European stock markets ended Monday mixed with auto stocks leading declines after Germany said it was open to class action lawsuits against carmakers.
The pan-European Stoxx 600 was 0.13 percent lower with the auto sector the biggest faller amid an emissions cheating scandal. German lawmakers and automaker meet on Wednesday to discuss ways to improve pollution and restore the image of the sector. Volkswagen fell 1.4 percent, BMW slid 0.6 percent and Daimler dropped 1.2 percent.
Basic resources stocks – with their heavy exposure to China – were among the top performers on Monday, up by more than 0.4 percent. Chinese stocks surged on Monday after several leading companies forecast strong mid-year earnings and economic data showed growth. Mining giants BHP Billiton and Anglo American rose about 1 percent.
Europe’s banking stocks also moved higher on Monday amid better-than-expected earnings. HSBC, Europe’s largest bank, reported a set of financial results that beat estimates in the first half of 2017 and announced a $2 billion share buyback on the back of a growing capital base. Its shares were up almost 2 percent. Standard Chartered, with its exposure to emerging markets, was up by 2.1 percent.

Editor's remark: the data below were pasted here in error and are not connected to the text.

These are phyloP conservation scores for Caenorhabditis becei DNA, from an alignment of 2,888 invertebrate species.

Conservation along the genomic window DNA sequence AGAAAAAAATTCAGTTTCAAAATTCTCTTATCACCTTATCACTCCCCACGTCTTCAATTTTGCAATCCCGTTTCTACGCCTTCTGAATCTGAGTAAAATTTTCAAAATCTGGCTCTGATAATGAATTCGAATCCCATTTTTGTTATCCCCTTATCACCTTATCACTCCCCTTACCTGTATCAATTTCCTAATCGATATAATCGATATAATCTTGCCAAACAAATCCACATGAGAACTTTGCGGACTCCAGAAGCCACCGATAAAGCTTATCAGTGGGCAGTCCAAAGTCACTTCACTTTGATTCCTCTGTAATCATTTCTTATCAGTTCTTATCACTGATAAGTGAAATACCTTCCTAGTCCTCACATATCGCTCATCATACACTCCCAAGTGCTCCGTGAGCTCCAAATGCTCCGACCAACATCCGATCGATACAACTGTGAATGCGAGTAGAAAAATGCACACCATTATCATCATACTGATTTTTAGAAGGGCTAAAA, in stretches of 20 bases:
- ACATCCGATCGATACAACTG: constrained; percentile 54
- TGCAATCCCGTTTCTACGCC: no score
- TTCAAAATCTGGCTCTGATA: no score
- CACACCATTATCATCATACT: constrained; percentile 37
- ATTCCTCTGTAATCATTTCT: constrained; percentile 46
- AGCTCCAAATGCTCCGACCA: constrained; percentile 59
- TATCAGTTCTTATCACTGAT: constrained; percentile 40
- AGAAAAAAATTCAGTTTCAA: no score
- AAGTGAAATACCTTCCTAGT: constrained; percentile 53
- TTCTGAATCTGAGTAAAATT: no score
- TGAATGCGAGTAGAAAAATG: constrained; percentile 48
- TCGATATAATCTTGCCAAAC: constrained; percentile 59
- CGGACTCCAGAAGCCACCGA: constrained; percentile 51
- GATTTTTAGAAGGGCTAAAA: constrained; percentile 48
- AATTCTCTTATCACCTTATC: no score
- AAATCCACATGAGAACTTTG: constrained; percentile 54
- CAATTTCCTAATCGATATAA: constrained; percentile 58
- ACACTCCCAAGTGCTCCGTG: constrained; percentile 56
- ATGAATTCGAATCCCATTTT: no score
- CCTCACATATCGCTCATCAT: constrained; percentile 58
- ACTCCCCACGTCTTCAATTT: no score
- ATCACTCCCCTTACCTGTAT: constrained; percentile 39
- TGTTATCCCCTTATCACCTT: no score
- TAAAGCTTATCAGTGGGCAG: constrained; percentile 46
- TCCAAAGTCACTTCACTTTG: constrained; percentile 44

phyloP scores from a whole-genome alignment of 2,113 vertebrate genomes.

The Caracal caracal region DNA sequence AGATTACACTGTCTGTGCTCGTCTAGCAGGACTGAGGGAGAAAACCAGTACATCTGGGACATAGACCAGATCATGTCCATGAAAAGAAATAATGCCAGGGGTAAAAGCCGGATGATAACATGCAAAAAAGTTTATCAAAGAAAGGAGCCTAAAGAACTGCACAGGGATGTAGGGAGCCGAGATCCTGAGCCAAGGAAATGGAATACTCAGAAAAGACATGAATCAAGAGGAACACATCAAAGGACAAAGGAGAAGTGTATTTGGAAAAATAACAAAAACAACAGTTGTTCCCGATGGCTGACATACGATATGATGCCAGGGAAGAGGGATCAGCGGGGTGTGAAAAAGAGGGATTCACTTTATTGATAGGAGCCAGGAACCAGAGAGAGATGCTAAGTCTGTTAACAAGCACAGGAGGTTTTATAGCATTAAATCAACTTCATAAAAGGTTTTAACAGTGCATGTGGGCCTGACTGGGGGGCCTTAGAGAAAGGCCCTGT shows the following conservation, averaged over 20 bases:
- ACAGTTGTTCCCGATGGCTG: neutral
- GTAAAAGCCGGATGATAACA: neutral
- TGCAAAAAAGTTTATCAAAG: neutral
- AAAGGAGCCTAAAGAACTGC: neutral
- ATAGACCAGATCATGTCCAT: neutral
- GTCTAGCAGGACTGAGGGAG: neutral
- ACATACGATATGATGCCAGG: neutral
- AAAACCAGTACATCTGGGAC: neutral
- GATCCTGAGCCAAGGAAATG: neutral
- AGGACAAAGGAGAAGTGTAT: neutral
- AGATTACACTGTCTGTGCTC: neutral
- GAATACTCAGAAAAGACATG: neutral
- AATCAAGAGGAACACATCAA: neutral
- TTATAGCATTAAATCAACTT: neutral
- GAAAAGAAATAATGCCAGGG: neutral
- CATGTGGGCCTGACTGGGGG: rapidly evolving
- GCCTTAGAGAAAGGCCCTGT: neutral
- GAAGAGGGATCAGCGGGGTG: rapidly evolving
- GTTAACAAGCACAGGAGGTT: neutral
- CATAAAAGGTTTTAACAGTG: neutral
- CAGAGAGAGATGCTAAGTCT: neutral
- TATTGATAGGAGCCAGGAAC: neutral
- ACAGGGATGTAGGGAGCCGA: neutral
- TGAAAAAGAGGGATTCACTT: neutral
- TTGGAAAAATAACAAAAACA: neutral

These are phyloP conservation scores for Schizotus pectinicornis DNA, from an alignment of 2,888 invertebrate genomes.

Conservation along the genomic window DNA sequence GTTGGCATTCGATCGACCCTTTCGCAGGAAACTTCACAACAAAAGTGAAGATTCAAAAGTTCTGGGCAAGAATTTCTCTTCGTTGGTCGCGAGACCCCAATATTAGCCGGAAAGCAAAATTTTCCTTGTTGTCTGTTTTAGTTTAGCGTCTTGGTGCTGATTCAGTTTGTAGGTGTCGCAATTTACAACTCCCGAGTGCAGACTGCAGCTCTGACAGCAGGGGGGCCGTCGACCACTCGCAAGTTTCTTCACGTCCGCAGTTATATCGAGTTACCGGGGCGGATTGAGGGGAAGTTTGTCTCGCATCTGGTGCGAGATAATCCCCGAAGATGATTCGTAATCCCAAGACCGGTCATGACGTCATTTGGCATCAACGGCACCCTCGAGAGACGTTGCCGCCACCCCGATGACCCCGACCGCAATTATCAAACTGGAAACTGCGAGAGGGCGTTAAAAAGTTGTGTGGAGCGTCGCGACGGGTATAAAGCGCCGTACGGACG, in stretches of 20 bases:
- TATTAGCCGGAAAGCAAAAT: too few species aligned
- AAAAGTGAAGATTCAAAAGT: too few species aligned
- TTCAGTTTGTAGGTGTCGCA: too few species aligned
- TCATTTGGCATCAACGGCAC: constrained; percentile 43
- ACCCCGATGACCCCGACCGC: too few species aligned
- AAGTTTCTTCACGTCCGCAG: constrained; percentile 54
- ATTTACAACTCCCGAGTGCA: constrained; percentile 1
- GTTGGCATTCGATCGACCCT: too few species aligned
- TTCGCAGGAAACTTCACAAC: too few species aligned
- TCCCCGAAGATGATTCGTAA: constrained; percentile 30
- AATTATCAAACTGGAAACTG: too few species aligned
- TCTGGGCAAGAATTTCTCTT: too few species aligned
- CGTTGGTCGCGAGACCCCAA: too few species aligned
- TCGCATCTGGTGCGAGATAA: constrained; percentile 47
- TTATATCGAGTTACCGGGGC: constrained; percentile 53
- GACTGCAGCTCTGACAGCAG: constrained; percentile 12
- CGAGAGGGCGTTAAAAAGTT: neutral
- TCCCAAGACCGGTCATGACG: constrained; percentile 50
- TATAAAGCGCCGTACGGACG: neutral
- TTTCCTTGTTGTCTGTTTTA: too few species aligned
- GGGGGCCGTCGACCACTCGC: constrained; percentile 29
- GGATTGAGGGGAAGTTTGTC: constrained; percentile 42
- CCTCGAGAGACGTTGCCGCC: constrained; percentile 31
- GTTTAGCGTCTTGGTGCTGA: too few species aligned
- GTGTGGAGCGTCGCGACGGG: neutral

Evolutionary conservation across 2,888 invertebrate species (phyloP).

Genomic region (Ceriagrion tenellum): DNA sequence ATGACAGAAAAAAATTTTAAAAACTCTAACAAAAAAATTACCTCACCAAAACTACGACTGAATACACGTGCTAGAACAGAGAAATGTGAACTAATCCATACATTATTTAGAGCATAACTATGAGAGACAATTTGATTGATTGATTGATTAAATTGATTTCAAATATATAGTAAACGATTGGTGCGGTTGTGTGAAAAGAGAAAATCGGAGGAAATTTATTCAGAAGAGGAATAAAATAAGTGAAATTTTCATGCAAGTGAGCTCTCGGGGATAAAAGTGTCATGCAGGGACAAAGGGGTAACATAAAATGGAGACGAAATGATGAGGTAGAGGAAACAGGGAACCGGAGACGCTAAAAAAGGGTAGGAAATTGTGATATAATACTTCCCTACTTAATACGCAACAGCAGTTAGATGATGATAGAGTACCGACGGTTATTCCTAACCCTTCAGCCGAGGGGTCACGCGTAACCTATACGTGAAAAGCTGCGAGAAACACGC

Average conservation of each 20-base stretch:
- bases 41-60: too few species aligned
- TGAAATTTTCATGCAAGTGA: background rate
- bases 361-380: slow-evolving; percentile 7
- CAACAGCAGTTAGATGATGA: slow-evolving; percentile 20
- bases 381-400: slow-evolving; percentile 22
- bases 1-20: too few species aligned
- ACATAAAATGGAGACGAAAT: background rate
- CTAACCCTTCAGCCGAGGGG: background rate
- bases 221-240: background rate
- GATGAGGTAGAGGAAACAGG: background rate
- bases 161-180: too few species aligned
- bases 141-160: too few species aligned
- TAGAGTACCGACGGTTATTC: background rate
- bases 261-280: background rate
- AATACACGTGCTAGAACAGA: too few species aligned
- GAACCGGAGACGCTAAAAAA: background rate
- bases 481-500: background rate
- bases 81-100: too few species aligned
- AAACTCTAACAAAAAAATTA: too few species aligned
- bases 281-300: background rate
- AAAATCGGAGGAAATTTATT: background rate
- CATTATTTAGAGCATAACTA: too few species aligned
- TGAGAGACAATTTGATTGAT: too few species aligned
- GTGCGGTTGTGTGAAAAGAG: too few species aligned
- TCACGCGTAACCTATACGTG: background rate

On Wall Street, the Dow Jones industrial average hit a record high on Monday as Wall Street cheered on what’s been a strong earnings season.
Euro zone core inflation up 1.3%
Euro zone inflation held steady in July although its core measure, a figure closely watched by the European Central Bank, edged up to a four-year high on Monday. Eurostat reported core inflation went up to 1.3 percent from 1.2 percent in June, contrary to market expectations of a slight drop to 1.1 percent.
Meantime, investors remained wary of geopolitical uncertainty on Monday after North Korea conducted another missile test late on Friday. Pyongyang said it had proved its ability to strike the U.S. mainland, prompting Washington to respond by flying two bombers over the Korean peninsula on Sunday.
Elsewhere, EU member states – excluding the U.K. – will have until the end of the day to submit bids for hosting the European Medicines Agency (EMA) and the European Banking Authority (EBA). The EMA and EBA headquarters – currently both based in London – will have to move away from the U.K. in the wake of Brexit, which is due to take effect by the end of March 2019.